The Castro brothers did not think of this when in February of 1976 they enacted the current Constitution, in their own likeness and image. At that time Fidel was 49 and Raúl was 45, and both saw themselves at the head of the public power per secula seculorum. But the older brother died, and the younger one just turned 86, and is going to resign as Head of State.

A civilian as commander-in-chief?

No matter what the Constitution says, in every military autocracy the most powerful figure is the commander-in-chief. But, as of February Cuba will feature an unprecedented scenario if a civilian is the new supreme commander of the FAR. To date the posts of president, party Head and commander-in-chief have always been concentrated in one person: Fidel, and then Raúl.

Faced with such an institutional flaw, three different things could happen: 1) A meeting of the National Assembly of the People's Power could suddenly be called to amend the Constitution 2) General Castro could take the country back to the era when Osvaldo Dorticós was a token head of state, with no real power (3) One of the younger members of the military junta could be elected president, and replace the first secretary of the PCC in 2021, or when Castro II so decides, or dies.

The amendment of the Constitution could consist of shifting the leadership of the FAR from the president to an all-powerful, Chinese-style military commission, answering to the Political Bureau and the first secretary. In reference to the second option, let us remember that Dorticós was a figure for protocol purposes, a sham, charged with receiving credentials from ambassadors, attending public events to give them a certain political and state level, signing laws imposed by Fidel, and representing Cuba internationally.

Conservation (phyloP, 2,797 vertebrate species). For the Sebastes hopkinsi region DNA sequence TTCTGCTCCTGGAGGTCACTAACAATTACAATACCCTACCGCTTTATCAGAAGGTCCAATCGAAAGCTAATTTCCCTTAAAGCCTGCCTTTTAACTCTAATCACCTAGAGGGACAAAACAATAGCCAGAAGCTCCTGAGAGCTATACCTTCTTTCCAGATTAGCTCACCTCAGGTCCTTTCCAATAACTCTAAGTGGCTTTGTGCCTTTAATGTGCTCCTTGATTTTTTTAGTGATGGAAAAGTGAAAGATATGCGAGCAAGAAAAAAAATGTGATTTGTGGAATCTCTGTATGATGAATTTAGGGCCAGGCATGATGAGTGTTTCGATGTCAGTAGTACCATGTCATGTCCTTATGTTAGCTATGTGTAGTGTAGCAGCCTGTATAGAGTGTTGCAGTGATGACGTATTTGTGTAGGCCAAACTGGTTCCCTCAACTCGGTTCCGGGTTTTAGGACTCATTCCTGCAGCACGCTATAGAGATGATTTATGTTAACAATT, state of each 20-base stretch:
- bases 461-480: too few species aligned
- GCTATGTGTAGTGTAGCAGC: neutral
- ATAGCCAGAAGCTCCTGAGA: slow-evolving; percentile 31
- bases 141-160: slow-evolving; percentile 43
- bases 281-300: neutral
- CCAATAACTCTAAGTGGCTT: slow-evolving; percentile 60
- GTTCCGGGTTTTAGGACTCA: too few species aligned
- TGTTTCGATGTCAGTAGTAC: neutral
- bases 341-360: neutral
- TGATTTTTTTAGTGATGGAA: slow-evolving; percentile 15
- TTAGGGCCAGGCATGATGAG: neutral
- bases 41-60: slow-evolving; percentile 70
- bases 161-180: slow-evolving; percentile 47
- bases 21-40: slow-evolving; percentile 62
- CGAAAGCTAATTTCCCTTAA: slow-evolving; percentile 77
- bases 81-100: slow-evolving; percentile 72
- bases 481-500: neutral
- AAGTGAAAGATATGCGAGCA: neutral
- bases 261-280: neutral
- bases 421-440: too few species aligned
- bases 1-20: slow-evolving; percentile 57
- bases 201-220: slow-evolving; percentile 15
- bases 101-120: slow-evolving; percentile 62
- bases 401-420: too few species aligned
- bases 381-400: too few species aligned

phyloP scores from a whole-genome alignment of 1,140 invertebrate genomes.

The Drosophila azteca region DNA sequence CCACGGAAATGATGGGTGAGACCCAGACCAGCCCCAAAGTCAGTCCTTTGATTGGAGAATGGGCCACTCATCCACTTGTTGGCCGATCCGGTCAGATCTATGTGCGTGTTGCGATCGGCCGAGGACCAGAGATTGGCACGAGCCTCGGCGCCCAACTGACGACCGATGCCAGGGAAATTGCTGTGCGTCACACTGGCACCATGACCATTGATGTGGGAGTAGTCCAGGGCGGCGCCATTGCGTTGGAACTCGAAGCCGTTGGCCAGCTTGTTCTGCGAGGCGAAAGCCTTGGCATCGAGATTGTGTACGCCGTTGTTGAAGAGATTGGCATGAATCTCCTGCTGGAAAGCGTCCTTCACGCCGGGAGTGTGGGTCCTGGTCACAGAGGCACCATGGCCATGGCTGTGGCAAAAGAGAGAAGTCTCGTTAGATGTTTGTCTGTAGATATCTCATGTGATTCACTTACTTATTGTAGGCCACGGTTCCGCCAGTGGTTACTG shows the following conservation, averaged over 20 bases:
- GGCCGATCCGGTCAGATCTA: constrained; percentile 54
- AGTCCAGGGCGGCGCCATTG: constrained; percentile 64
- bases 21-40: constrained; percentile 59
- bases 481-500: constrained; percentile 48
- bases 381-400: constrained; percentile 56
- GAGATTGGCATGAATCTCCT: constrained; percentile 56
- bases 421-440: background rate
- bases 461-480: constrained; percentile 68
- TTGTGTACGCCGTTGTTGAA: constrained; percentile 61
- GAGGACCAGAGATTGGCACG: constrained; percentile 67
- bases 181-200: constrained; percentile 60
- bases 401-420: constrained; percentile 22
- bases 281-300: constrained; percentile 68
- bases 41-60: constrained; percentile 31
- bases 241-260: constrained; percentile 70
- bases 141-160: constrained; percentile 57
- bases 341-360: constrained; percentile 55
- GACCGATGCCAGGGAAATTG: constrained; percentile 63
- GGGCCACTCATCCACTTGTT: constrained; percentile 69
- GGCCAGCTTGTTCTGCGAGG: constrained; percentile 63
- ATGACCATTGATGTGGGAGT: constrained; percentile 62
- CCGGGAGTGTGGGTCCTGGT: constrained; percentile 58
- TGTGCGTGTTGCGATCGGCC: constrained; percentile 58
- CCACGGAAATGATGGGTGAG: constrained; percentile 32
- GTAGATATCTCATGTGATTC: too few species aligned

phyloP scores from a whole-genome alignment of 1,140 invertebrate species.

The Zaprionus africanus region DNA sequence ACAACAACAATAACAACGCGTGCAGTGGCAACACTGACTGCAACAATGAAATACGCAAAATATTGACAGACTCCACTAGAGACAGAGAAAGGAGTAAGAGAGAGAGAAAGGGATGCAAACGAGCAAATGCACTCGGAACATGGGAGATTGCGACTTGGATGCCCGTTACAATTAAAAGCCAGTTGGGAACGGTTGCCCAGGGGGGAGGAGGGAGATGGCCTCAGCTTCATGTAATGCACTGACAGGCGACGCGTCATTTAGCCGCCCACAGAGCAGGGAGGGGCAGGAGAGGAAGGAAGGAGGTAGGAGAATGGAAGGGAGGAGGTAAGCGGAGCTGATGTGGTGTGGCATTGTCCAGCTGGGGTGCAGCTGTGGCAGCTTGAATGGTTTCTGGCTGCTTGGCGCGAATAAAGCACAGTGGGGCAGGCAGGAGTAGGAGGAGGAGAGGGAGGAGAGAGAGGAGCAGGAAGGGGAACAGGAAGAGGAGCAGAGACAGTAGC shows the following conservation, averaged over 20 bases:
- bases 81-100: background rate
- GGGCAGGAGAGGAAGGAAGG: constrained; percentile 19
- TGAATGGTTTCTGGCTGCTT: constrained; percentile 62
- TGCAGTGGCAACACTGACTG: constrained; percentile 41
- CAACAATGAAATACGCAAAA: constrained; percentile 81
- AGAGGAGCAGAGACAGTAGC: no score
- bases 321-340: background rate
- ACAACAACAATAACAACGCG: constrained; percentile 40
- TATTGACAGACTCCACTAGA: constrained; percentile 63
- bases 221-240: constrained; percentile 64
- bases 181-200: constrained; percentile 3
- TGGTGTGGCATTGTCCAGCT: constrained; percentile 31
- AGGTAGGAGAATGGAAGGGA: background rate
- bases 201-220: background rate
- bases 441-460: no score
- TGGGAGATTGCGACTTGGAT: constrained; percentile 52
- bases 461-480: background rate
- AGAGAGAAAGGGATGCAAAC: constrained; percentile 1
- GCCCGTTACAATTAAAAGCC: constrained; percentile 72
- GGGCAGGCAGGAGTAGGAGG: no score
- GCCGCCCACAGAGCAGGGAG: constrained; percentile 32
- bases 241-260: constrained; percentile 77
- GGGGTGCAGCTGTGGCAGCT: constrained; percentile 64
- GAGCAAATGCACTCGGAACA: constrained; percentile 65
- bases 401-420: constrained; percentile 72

But there is an important difference: in Dorticós's time the Fundamental Law, written by Castro I in February of 1959, replaced the Constitution of 1940 and placed the prime minister as the head of the government, over the president.

Now another Constitution is in force, and it assigns the supreme leadership of the FAR to the head of state. Fidel and Raúl thought they were immortal. That is, if there is no constitutional amendment Díaz-Canel would, formally, be the commander-in-chief.

The head of the government without being the first secretary of the PCC?

On top of this, there would be another political-institutional fiasco to solve. For the first time in the history of Castroism, the first secretary of the PCC, Cuba's "number one" under the Constitution, would not be the head of the government.

The new president would not be the dictator, but he would be the president of the Council of Ministers. This would go beyond what the pharaoh and his generals could abide. One doesn´t need to be a genius to foresee that Castro II will issue a stern warning to the new president: "You know, Miguelito, you're not really the boss of anything. This is all for show. I'm still in charge here."

In short, Díaz-Canel, to put it like Homer in The Iliad, does not have the areté (excellence) to be a dictator. They are not going to let him serve as commander-in-chief. He won't be able to give orders to a corporal. Neither will he be really the head of the government.

Therefore, rather than being the Mikhail Gorbachev that many would like to see usher in change in Cuba, the projected new president seems poised to emulate Dorticós, no matter what the Constitution says. After all, on the Island everyone called him "president," even though they all knew he really wasn't.